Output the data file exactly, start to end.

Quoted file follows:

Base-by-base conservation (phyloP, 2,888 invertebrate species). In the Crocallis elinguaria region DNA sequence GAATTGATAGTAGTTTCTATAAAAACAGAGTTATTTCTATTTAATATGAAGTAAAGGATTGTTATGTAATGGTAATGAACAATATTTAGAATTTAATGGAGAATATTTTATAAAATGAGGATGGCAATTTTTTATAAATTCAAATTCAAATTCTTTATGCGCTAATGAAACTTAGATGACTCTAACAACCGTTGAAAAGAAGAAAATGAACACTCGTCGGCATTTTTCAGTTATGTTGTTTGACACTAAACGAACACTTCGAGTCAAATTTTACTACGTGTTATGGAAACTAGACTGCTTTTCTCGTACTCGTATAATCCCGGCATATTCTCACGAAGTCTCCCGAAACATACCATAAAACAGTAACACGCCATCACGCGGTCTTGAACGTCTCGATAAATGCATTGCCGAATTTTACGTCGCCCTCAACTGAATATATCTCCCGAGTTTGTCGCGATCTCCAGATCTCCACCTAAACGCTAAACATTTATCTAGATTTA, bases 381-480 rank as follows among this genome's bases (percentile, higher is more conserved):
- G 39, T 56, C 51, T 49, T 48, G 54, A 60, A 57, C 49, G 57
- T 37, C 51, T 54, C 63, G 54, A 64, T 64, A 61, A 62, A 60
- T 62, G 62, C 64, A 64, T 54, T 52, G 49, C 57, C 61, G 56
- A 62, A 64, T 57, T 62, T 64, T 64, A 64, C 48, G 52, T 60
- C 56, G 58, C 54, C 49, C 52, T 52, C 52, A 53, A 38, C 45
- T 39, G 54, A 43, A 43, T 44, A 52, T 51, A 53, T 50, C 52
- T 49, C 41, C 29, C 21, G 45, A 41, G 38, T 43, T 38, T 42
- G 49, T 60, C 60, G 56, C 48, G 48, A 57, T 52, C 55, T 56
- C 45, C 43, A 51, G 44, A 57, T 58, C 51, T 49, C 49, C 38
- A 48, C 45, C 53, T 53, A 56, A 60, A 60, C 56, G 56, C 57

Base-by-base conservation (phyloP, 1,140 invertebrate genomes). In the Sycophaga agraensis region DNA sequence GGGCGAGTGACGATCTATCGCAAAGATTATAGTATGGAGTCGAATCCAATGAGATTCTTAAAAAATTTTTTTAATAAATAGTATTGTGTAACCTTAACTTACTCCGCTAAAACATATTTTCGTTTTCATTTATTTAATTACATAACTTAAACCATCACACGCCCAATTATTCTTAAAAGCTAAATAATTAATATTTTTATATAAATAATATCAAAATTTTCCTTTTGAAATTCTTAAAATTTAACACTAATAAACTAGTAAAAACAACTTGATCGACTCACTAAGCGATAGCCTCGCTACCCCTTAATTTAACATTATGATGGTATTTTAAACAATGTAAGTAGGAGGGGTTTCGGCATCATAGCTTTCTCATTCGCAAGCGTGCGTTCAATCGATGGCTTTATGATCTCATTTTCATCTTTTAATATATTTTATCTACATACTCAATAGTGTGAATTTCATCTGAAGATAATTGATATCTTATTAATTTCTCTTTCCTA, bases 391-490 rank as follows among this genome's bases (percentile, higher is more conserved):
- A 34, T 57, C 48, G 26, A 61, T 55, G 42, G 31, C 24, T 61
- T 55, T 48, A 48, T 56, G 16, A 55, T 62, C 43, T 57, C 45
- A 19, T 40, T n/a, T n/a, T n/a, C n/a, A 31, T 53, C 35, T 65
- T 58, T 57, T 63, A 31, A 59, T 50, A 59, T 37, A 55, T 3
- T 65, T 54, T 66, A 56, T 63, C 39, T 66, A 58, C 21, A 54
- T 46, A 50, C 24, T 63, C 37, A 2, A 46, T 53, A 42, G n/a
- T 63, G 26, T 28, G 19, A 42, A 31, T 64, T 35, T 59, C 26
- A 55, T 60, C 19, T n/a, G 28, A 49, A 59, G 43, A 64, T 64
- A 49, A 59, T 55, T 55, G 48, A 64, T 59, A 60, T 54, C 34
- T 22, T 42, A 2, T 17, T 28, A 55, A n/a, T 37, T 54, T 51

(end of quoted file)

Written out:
Base-by-base conservation (phyloP, 2,888 invertebrate species). In the Crocallis elinguaria region DNA sequence GAATTGATAGTAGTTTCTATAAAAACAGAGTTATTTCTATTTAATATGAAGTAAAGGATTGTTATGTAATGGTAATGAACAATATTTAGAATTTAATGGAGAATATTTTATAAAATGAGGATGGCAATTTTTTATAAATTCAAATTCAAATTCTTTATGCGCTAATGAAACTTAGATGACTCTAACAACCGTTGAAAAGAAGAAAATGAACACTCGTCGGCATTTTTCAGTTATGTTGTTTGACACTAAACGAACACTTCGAGTCAAATTTTACTACGTGTTATGGAAACTAGACTGCTTTTCTCGTACTCGTATAATCCCGGCATATTCTCACGAAGTCTCCCGAAACATACCATAAAACAGTAACACGCCATCACGCGGTCTTGAACGTCTCGATAAATGCATTGCCGAATTTTACGTCGCCCTCAACTGAATATATCTCCCGAGTTTGTCGCGATCTCCAGATCTCCACCTAAACGCTAAACATTTATCTAGATTTA, bases 381-480 rank as follows among this genome's bases (percentile, higher is more conserved):
- G 39, T 56, C 51, T 49, T 48, G 54, A 60, A 57, C 49, G 57
- T 37, C 51, T 54, C 63, G 54, A 64, T 64, A 61, A 62, A 60
- T 62, G 62, C 64, A 64, T 54, T 52, G 49, C 57, C 61, G 56
- A 62, A 64, T 57, T 62, T 64, T 64, A 64, C 48, G 52, T 60
- C 56, G 58, C 54, C 49, C 52, T 52, C 52, A 53, A 38, C 45
- T 39, G 54, A 43, A 43, T 44, A 52, T 51, A 53, T 50, C 52
- T 49, C 41, C 29, C 21, G 45, A 41, G 38, T 43, T 38, T 42
- G 49, T 60, C 60, G 56, C 48, G 48, A 57, T 52, C 55, T 56
- C 45, C 43, A 51, G 44, A 57, T 58, C 51, T 49, C 49, C 38
- A 48, C 45, C 53, T 53, A 56, A 60, A 60, C 56, G 56, C 57

Base-by-base conservation (phyloP, 1,140 invertebrate genomes). In the Sycophaga agraensis region DNA sequence GGGCGAGTGACGATCTATCGCAAAGATTATAGTATGGAGTCGAATCCAATGAGATTCTTAAAAAATTTTTTTAATAAATAGTATTGTGTAACCTTAACTTACTCCGCTAAAACATATTTTCGTTTTCATTTATTTAATTACATAACTTAAACCATCACACGCCCAATTATTCTTAAAAGCTAAATAATTAATATTTTTATATAAATAATATCAAAATTTTCCTTTTGAAATTCTTAAAATTTAACACTAATAAACTAGTAAAAACAACTTGATCGACTCACTAAGCGATAGCCTCGCTACCCCTTAATTTAACATTATGATGGTATTTTAAACAATGTAAGTAGGAGGGGTTTCGGCATCATAGCTTTCTCATTCGCAAGCGTGCGTTCAATCGATGGCTTTATGATCTCATTTTCATCTTTTAATATATTTTATCTACATACTCAATAGTGTGAATTTCATCTGAAGATAATTGATATCTTATTAATTTCTCTTTCCTA, bases 391-490 rank as follows among this genome's bases (percentile, higher is more conserved):
- A 34, T 57, C 48, G 26, A 61, T 55, G 42, G 31, C 24, T 61
- T 55, T 48, A 48, T 56, G 16, A 55, T 62, C 43, T 57, C 45
- A 19, T 40, T n/a, T n/a, T n/a, C n/a, A 31, T 53, C 35, T 65
- T 58, T 57, T 63, A 31, A 59, T 50, A 59, T 37, A 55, T 3
- T 65, T 54, T 66, A 56, T 63, C 39, T 66, A 58, C 21, A 54
- T 46, A 50, C 24, T 63, C 37, A 2, A 46, T 53, A 42, G n/a
- T 63, G 26, T 28, G 19, A 42, A 31, T 64, T 35, T 59, C 26
- A 55, T 60, C 19, T n/a, G 28, A 49, A 59, G 43, A 64, T 64
- A 49, A 59, T 55, T 55, G 48, A 64, T 59, A 60, T 54, C 34
- T 22, T 42, A 2, T 17, T 28, A 55, A n/a, T 37, T 54, T 51